A Conversation with the President

Rollins’ 14th President Lewis Duncan

Lewis Duncan. Photo by Brian Blanco.

In September, Rollins celebrated its designation as an Ashoka Changemaker Campus—one of only 30 colleges or universities that will be selected, confirming Rollins’ position as a leader in applying the promise of education to the challenges of social change. Rollins Magazine asked President Lewis Duncan what being a Changemaker Campus will mean to Rollins.

Q: How does being a Changemaker Campus fit Rollins’ mission? 

A: At Rollins, we are committed to educating for global citizenship and responsible leadership. In support of that commitment, Ashoka Changemakers work together to employ critical and creative thinking to generate solutions to the world’s most serious problems—it’s liberal education in action.

Q: How does the Changemaker Campus effort coordinate with Rollins’ community engagement program?

A: Being a Changemaker Campus is an evolution of our community engagement activities. Micki Meyer, Lord Family Director of Community Engagement, has described it as the “next chapter of a great history of the applied liberal arts.” Today’s Rollins students are seeking ways they can combine contributing to the greater good with building successful careers. Social entrepreneurship offers just such opportunity.

Q: What is social entrepreneurship?

A: Social entrepreneurs employ the same innovative thinking practiced by business entrepreneurs, but applied to social issues. Like business entrepreneurs, their results can define new systems or redefine old ones, but the bottom line is focused on developing successful solutions.

Q: What’s the sustainability component?

A: A successful solution must be sustainable, both environmentally and economically. Sustainable change ensures our efforts can have a lasting impact, without deferring today’s greatest social challenges to future generations.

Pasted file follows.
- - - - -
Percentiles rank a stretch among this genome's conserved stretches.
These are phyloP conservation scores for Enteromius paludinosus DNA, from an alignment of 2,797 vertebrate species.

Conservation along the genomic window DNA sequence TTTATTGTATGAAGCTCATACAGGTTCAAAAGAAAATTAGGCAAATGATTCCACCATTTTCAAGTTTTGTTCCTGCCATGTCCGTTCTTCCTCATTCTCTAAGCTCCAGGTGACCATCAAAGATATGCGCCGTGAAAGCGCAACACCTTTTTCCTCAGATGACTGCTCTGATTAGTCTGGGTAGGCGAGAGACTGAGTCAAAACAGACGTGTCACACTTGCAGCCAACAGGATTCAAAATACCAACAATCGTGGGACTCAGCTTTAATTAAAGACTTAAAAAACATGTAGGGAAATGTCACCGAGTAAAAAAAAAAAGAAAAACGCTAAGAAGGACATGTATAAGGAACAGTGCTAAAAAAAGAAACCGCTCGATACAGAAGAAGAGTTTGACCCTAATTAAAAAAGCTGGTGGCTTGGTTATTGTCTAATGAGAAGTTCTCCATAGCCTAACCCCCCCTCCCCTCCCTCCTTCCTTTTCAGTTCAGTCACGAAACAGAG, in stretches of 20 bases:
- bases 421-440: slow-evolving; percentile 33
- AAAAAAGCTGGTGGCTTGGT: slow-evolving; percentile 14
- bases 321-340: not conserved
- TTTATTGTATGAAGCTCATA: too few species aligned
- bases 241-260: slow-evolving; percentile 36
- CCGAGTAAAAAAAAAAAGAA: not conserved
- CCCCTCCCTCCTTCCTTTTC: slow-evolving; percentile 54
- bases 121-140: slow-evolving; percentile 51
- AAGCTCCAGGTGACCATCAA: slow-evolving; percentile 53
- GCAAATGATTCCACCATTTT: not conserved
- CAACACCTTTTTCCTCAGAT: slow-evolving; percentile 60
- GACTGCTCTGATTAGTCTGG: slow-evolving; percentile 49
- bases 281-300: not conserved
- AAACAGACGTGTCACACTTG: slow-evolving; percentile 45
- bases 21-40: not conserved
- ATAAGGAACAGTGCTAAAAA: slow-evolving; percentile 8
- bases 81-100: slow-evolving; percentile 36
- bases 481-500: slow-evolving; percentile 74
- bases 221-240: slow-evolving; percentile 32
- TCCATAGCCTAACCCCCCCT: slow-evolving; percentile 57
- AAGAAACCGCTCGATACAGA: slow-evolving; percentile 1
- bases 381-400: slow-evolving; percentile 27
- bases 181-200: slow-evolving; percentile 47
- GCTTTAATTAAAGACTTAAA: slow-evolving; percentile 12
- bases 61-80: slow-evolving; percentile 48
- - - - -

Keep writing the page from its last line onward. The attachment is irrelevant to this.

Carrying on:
Q: How does Rollins help prepare promising social entrepreneurs?

A: Rollins’ Social Entrepreneurship and Sustainability initiative (SESi), the foundation of the College’s campaign to become a Changemaker Campus, provides learning resources and opportunities to experience social entrepreneurship on the ground. Students across the institution can engage in internships, conferences, retreats, and immersion trips, all preparing them to bring ideas into practice.

For example, a pilot program with the U.S. Department of State, Tupperware Brands Corporation, and the Crummer School has brought a female professor from an Iraqi university to study entrepreneurship at Crummer, followed by an “externship” with Tupperware. When she returns to Iraq, she will teach her women students the principles she’s learned here so they can contribute to Iraq’s economic recovery.

Q: What else is Rollins pursuing in support of the College’s mission to educate for global citizenship and responsible leadership?

A: Earlier this year, The National Task Force on Civic Learning and Democratic Engagement called on colleges to incorporate civic knowledge, skills, and values into their learning expectations. Rollins’ Democracy Project adopted these goals and is developing initiatives to raise civic literacy and engagement in the Rollins community. The recent election offered opportunities for the College to serve as a forum for discussing a variety of issues and viewpoints.

Q: That recalls your Installation Address where you spoke of private liberal arts colleges’ “essential role in preserving the ideals of a democratic society.”

A: My challenge to “rise up to the call for societal leadership and active citizenship” still stands. Every member of the Rollins community can be a changemaker. This purpose represents both our historical past and our aspirational future.